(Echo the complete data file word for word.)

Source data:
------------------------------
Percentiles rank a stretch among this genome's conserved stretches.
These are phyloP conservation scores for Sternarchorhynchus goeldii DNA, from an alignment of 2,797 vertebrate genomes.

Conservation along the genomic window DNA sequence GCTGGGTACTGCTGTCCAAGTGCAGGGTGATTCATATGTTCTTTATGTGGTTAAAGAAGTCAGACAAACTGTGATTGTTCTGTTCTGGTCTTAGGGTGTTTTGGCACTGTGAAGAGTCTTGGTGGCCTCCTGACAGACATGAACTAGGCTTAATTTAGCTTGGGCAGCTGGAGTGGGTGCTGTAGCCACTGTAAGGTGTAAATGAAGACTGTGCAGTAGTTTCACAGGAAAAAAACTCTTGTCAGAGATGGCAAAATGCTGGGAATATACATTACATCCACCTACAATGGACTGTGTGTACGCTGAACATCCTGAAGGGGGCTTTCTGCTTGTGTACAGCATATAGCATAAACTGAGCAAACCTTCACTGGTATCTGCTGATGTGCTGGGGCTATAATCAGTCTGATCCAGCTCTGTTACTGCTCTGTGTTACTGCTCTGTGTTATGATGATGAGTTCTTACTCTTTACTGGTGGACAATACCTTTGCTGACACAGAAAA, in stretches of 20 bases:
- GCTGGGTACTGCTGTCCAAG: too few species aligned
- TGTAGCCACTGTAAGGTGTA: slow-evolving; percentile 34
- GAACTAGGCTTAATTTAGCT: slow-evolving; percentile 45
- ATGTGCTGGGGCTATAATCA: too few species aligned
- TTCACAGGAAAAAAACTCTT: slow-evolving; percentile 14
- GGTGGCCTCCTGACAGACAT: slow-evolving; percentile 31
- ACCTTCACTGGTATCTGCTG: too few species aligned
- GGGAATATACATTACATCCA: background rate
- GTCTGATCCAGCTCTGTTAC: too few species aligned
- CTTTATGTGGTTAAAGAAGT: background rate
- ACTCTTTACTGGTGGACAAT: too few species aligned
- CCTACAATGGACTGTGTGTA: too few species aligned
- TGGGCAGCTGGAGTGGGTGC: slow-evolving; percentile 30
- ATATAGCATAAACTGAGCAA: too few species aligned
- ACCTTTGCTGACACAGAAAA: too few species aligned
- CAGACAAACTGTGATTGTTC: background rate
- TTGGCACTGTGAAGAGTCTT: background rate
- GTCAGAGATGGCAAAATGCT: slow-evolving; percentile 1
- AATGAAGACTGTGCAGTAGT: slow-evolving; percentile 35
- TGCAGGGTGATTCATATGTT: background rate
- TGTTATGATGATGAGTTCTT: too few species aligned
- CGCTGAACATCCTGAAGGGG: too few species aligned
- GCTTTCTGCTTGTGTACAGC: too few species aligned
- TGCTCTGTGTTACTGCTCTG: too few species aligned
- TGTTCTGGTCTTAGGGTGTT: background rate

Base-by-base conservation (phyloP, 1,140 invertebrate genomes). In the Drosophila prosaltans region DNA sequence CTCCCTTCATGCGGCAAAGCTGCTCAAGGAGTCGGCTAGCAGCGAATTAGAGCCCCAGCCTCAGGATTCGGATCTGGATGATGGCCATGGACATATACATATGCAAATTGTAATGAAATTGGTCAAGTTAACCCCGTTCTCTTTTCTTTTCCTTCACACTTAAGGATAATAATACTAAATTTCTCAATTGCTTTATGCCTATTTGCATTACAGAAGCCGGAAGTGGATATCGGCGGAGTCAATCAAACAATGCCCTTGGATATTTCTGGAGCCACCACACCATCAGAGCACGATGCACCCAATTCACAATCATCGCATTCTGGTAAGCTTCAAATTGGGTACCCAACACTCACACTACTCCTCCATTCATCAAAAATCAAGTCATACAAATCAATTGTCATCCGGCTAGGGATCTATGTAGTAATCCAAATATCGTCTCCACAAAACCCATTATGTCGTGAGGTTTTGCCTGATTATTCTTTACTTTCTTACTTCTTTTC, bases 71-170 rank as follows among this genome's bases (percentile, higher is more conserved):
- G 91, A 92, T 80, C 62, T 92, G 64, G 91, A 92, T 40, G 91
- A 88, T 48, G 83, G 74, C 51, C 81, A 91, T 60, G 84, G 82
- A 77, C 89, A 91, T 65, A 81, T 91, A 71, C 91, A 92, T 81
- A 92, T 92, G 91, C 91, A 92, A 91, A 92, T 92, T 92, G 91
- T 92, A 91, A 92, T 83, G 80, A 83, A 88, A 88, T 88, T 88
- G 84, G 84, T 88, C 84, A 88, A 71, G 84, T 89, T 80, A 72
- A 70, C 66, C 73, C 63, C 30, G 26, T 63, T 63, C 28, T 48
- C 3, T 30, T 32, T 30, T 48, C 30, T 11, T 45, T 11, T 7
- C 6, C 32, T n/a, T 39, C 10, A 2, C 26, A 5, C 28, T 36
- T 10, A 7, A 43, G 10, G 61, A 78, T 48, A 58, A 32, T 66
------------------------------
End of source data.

Percentiles rank a stretch among this genome's conserved stretches.
These are phyloP conservation scores for Sternarchorhynchus goeldii DNA, from an alignment of 2,797 vertebrate genomes.

Conservation along the genomic window DNA sequence GCTGGGTACTGCTGTCCAAGTGCAGGGTGATTCATATGTTCTTTATGTGGTTAAAGAAGTCAGACAAACTGTGATTGTTCTGTTCTGGTCTTAGGGTGTTTTGGCACTGTGAAGAGTCTTGGTGGCCTCCTGACAGACATGAACTAGGCTTAATTTAGCTTGGGCAGCTGGAGTGGGTGCTGTAGCCACTGTAAGGTGTAAATGAAGACTGTGCAGTAGTTTCACAGGAAAAAAACTCTTGTCAGAGATGGCAAAATGCTGGGAATATACATTACATCCACCTACAATGGACTGTGTGTACGCTGAACATCCTGAAGGGGGCTTTCTGCTTGTGTACAGCATATAGCATAAACTGAGCAAACCTTCACTGGTATCTGCTGATGTGCTGGGGCTATAATCAGTCTGATCCAGCTCTGTTACTGCTCTGTGTTACTGCTCTGTGTTATGATGATGAGTTCTTACTCTTTACTGGTGGACAATACCTTTGCTGACACAGAAAA, in stretches of 20 bases:
- GCTGGGTACTGCTGTCCAAG: too few species aligned
- TGTAGCCACTGTAAGGTGTA: slow-evolving; percentile 34
- GAACTAGGCTTAATTTAGCT: slow-evolving; percentile 45
- ATGTGCTGGGGCTATAATCA: too few species aligned
- TTCACAGGAAAAAAACTCTT: slow-evolving; percentile 14
- GGTGGCCTCCTGACAGACAT: slow-evolving; percentile 31
- ACCTTCACTGGTATCTGCTG: too few species aligned
- GGGAATATACATTACATCCA: background rate
- GTCTGATCCAGCTCTGTTAC: too few species aligned
- CTTTATGTGGTTAAAGAAGT: background rate
- ACTCTTTACTGGTGGACAAT: too few species aligned
- CCTACAATGGACTGTGTGTA: too few species aligned
- TGGGCAGCTGGAGTGGGTGC: slow-evolving; percentile 30
- ATATAGCATAAACTGAGCAA: too few species aligned
- ACCTTTGCTGACACAGAAAA: too few species aligned
- CAGACAAACTGTGATTGTTC: background rate
- TTGGCACTGTGAAGAGTCTT: background rate
- GTCAGAGATGGCAAAATGCT: slow-evolving; percentile 1
- AATGAAGACTGTGCAGTAGT: slow-evolving; percentile 35
- TGCAGGGTGATTCATATGTT: background rate
- TGTTATGATGATGAGTTCTT: too few species aligned
- CGCTGAACATCCTGAAGGGG: too few species aligned
- GCTTTCTGCTTGTGTACAGC: too few species aligned
- TGCTCTGTGTTACTGCTCTG: too few species aligned
- TGTTCTGGTCTTAGGGTGTT: background rate

Base-by-base conservation (phyloP, 1,140 invertebrate genomes). In the Drosophila prosaltans region DNA sequence CTCCCTTCATGCGGCAAAGCTGCTCAAGGAGTCGGCTAGCAGCGAATTAGAGCCCCAGCCTCAGGATTCGGATCTGGATGATGGCCATGGACATATACATATGCAAATTGTAATGAAATTGGTCAAGTTAACCCCGTTCTCTTTTCTTTTCCTTCACACTTAAGGATAATAATACTAAATTTCTCAATTGCTTTATGCCTATTTGCATTACAGAAGCCGGAAGTGGATATCGGCGGAGTCAATCAAACAATGCCCTTGGATATTTCTGGAGCCACCACACCATCAGAGCACGATGCACCCAATTCACAATCATCGCATTCTGGTAAGCTTCAAATTGGGTACCCAACACTCACACTACTCCTCCATTCATCAAAAATCAAGTCATACAAATCAATTGTCATCCGGCTAGGGATCTATGTAGTAATCCAAATATCGTCTCCACAAAACCCATTATGTCGTGAGGTTTTGCCTGATTATTCTTTACTTTCTTACTTCTTTTC, bases 71-170 rank as follows among this genome's bases (percentile, higher is more conserved):
- G 91, A 92, T 80, C 62, T 92, G 64, G 91, A 92, T 40, G 91
- A 88, T 48, G 83, G 74, C 51, C 81, A 91, T 60, G 84, G 82
- A 77, C 89, A 91, T 65, A 81, T 91, A 71, C 91, A 92, T 81
- A 92, T 92, G 91, C 91, A 92, A 91, A 92, T 92, T 92, G 91
- T 92, A 91, A 92, T 83, G 80, A 83, A 88, A 88, T 88, T 88
- G 84, G 84, T 88, C 84, A 88, A 71, G 84, T 89, T 80, A 72
- A 70, C 66, C 73, C 63, C 30, G 26, T 63, T 63, C 28, T 48
- C 3, T 30, T 32, T 30, T 48, C 30, T 11, T 45, T 11, T 7
- C 6, C 32, T n/a, T 39, C 10, A 2, C 26, A 5, C 28, T 36
- T 10, A 7, A 43, G 10, G 61, A 78, T 48, A 58, A 32, T 66